Coronavirus Research Tracking - 15 May

Publication tsunami and the vaccine pipeline.

This is the first research tracking weekly highlight. In it we’ll be noting trends, important developments, and significant uncertainties in the emerging research being published on coronavirus and COVID-19.

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Exponential growth in COVID-19-related papers.

The pace and volume of research papers on the coronavirus and COVID-19 is enormous. Science magazine noted this week that at least 23,000 research articles on the virus or the disease have been published this year. And that number is expected to double every 20 days. 

Pre-print use widespread

Most of these papers have not yet been officially published – that is passed peer review to check methodologies, results and conclusions for rigour.

Most of the papers are being made available as pre-prints before or while they are sent to journals. Such pre-print processes were already common for physics, chemistry and mathematics, but the journal Nature Biotechnology noted that before the pandemic the medical sciences were reluctant to follow the same path.

Sharing of pre-prints is a way to help spread knowledge more quickly. It is also a way of signalling who’s working on what to establish research interests and precedents.

Expect more public disputes about pre-print papers

Many pre-print papers change, or never get published. This makes it difficult to identify reliable and significant developments. Authors may over-interpret their results, or some of the media may. 

This was highlighted in the last week by a pre-print paper from the prestigious Los Alamos National Lab in the US. It suggested that the coronavirus may be mutating into a more easily transmissible strain, and this was picked up by a range of media outlets. Scientific criticism of aspects of the paper and media reporting on it was quick. This makes public what usually goes on behind laboratory and editorial doors.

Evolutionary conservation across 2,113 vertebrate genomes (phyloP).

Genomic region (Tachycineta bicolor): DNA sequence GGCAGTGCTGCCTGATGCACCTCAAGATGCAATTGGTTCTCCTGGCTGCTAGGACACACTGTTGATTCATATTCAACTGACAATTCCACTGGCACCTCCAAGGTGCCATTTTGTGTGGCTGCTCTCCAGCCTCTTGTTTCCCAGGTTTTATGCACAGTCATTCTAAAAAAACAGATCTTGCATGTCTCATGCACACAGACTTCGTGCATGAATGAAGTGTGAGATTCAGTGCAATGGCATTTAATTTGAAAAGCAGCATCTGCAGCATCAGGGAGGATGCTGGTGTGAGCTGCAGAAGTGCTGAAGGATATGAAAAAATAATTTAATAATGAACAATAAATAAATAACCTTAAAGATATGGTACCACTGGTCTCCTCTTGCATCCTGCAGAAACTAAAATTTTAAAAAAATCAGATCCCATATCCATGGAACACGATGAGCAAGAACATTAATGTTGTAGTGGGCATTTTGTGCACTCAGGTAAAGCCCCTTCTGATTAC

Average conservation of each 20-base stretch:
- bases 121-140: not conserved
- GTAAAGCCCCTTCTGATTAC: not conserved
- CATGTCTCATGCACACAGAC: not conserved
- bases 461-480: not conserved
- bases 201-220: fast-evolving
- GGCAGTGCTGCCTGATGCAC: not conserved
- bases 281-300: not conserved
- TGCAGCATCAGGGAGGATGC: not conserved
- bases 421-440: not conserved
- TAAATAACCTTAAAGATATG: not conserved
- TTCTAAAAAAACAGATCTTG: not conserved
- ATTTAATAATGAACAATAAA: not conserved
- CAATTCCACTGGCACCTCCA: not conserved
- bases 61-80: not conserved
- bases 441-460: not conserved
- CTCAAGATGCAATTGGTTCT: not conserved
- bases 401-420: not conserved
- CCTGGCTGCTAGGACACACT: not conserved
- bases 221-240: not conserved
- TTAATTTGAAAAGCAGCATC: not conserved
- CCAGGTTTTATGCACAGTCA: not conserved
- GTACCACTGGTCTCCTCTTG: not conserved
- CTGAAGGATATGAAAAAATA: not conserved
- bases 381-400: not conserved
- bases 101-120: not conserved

More such incidents will occur over the coming months.

Emerging tools and resources to help search the research

A range of tools are becoming available to help researchers, and others, identify relevant or significant results.

A rapidly growing vaccine pipeline

At least 10 potential vaccine candidates are currently in clinical trials. Mostly in Phase 1 or 2. Over a hundred more are being considered.

Potential vaccines can fail at any stage of testing. So it isn’t clear which, if any, candidates will pass all three clinical trial stages, and whether or when a vaccine will be approved. Leading public health scientists and administrators are urging that vaccine production and distribution challenges need to begin being addressed now so that when a vaccine is found it can be deployed quickly.

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